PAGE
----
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Italy's next PM is a Five Star gift for populists
December 12, 2016 / 10:48 AM / 10 months ago

Italy's next PM is a Five Star gift for populists

Italy's Foreign Minister Paolo Gentiloni attends a Senate meeting in Rome, Italy, April 5, 2016. REUTERS/Alessandro Bianchi

LONDON (Reuters Breakingviews) - Italy’s next prime minister is a five star gift for populists. Paolo Gentiloni has to fix the banks, sort out voting rules and steer the country to elections. A replacement for Matteo Renzi is better than a vacuum. But given Gentiloni is from the same europhile Democratic Party, doing too good a job might increase the chances of the populist, eurosceptic 5-Star Movement taking power.

Banks are the most pressing issue. After the European Central Bank ordered Monte dei Paschi on Dec. 9 to stick to a requirement to raise 5 billion euros of capital by year-end, MPS said late on Sunday it would soldier on with an increasingly forlorn attempt to do so via private means. The only significant tweak to this long-held plan is for retail investors holding 2.1 billion euros of debt to potentially be part of the mix.

Gentiloni’s simplest solution is to make this happen, but it could fuel support for the 5-Star Movement, which wants a referendum on the euro. A bailout using public money, or even too good a compensation deal for retail investors, could undermine European state-aid rules.

More complex is the voting law, which needs tweaking before elections scheduled for 2018. Renzi’s referendum meant to abolish the upper house as an elected body, but its failure means the two houses have different rules. The simplest solution is to extend the rules for the lower house - a double ballot system that hands power to a single party - to the upper house.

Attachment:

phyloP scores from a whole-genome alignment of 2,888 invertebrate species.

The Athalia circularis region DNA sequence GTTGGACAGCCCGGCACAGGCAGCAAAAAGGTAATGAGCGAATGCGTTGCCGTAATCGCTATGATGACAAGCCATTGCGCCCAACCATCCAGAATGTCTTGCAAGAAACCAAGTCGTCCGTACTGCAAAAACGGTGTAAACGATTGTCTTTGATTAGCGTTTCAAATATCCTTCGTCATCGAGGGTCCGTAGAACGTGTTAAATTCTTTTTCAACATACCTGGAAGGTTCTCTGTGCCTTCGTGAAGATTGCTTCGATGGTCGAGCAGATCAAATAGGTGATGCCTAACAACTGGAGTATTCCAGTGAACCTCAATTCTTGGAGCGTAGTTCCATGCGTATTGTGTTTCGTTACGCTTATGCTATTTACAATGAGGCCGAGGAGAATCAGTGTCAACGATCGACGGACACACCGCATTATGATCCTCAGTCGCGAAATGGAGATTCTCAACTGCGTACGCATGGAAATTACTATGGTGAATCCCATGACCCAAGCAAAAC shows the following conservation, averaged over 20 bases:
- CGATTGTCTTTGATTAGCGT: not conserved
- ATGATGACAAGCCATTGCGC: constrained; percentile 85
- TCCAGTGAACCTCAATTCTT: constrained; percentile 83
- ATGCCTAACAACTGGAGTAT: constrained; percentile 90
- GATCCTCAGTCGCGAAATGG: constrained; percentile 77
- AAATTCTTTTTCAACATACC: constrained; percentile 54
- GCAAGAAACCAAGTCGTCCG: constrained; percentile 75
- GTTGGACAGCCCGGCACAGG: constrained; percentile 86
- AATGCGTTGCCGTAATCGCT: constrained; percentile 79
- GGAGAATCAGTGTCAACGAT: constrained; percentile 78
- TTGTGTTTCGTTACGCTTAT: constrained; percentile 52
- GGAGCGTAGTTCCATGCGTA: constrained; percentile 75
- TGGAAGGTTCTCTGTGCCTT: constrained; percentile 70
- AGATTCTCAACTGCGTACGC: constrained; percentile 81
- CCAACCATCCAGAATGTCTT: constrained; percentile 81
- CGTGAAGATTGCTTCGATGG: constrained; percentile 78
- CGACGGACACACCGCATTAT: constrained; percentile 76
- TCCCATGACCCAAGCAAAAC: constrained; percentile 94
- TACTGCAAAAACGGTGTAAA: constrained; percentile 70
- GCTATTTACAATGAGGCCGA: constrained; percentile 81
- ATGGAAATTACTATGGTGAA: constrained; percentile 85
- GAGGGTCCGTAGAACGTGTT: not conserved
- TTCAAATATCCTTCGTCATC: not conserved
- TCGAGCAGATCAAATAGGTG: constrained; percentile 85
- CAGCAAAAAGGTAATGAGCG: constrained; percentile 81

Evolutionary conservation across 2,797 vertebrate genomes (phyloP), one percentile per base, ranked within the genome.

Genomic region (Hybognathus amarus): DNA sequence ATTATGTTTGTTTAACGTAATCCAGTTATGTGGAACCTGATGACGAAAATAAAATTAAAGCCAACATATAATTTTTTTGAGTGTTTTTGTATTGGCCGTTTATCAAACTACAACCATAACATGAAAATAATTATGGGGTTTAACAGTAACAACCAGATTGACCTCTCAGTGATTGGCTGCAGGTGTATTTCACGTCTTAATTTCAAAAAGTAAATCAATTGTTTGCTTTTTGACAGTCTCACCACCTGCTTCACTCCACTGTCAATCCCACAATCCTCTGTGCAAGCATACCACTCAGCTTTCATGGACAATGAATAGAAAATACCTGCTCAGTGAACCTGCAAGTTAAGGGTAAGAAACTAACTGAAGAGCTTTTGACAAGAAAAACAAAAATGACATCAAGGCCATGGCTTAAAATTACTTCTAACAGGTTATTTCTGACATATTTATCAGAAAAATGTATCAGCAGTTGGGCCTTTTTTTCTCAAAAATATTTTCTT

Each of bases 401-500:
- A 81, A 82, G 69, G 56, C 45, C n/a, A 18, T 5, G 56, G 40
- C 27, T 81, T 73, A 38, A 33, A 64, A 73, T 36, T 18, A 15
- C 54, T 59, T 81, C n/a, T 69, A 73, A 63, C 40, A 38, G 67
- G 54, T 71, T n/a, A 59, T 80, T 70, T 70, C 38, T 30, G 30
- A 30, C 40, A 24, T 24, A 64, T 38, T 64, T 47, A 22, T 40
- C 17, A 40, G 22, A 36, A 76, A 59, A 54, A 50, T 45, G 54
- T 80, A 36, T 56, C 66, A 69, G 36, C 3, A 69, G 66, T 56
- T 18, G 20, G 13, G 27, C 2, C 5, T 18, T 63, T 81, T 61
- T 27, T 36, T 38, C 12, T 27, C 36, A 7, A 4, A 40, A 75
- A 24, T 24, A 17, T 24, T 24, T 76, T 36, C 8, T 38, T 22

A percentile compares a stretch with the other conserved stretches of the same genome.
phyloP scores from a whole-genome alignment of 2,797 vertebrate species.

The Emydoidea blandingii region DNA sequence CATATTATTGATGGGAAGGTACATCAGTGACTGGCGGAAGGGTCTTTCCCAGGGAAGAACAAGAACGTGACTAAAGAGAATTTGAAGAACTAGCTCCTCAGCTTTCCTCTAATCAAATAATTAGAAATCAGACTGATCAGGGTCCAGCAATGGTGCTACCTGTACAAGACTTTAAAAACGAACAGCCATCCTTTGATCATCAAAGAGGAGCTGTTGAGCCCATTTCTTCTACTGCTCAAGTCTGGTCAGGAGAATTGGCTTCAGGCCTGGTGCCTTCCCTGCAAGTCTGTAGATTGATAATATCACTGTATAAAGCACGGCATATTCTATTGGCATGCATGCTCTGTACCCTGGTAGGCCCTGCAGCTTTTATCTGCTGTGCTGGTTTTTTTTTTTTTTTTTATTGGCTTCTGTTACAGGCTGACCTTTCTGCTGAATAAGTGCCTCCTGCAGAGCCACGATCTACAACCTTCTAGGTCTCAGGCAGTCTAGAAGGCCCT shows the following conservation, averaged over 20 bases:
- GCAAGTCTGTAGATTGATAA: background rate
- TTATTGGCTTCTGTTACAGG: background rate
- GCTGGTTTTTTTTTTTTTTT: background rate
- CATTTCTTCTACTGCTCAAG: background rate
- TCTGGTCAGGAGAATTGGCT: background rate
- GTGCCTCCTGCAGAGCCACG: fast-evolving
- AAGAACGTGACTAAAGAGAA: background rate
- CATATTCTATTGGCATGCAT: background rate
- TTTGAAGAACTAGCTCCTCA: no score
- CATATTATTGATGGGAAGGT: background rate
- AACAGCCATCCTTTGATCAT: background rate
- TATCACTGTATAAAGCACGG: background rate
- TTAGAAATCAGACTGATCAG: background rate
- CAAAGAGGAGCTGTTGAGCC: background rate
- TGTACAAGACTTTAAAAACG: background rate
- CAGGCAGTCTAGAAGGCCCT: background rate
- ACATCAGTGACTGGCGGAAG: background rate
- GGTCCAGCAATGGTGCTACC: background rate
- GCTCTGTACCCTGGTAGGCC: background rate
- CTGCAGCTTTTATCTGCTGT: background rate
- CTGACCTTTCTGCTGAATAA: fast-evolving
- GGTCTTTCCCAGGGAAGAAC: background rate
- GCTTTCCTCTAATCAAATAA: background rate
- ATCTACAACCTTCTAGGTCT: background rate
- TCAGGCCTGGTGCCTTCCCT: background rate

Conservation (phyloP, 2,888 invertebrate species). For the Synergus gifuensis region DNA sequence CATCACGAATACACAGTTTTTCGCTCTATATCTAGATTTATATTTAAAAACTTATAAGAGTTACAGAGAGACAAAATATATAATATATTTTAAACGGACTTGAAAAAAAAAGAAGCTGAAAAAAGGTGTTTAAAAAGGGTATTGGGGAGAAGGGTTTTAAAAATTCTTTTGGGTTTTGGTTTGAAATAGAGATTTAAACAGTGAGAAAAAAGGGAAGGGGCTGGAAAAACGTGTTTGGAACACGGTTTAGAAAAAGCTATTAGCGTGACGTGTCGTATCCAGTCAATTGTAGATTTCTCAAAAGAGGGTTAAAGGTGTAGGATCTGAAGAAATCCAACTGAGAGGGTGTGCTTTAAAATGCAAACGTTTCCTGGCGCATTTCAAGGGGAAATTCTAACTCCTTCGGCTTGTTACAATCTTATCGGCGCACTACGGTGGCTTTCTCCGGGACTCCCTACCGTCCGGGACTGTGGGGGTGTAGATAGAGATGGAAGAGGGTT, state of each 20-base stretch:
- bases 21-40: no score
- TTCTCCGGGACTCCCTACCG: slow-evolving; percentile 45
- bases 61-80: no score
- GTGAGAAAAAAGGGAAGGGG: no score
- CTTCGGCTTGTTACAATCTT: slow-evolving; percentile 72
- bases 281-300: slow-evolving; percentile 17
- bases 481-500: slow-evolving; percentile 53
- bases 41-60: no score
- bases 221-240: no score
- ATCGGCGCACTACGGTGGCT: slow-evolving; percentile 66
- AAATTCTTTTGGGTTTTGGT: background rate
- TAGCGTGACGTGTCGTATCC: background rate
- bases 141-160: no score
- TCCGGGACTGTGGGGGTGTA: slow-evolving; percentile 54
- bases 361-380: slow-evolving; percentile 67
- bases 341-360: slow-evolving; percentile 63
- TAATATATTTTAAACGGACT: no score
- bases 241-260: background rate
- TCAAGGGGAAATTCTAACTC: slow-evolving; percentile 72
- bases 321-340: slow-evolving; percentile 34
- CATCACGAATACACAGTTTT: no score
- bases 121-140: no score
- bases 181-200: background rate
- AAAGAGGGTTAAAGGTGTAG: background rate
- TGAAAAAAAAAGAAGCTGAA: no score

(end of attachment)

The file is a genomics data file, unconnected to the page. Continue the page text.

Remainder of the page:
The fear is that may also increase the chances of the 5-Star getting in, because they are one of the two largest parties in the polls. The alternative is creating a system that rewards coalitions. That may appeal to both Gentiloni’s party and Silvio Berlusconi’s Forza Italia, yet may not be a recipe for strong government. It may also end up boosting the 5-Star Movement if seen as a stitch-up to block them.

The last task is keeping the show on the road until elections. Renzi would probably like a vote as soon as possible next year. Yet Gentiloni’s government may drag on, particularly if parties bicker over the electoral law, and herald another year of weak growth. Italy’s fourth unelected leader in a row has no mandate for reforms. If the European Commission asks Italy to rein in its deficit, anti-Europe sentiment will soar, and so will 5-Star’s already-high popularity.

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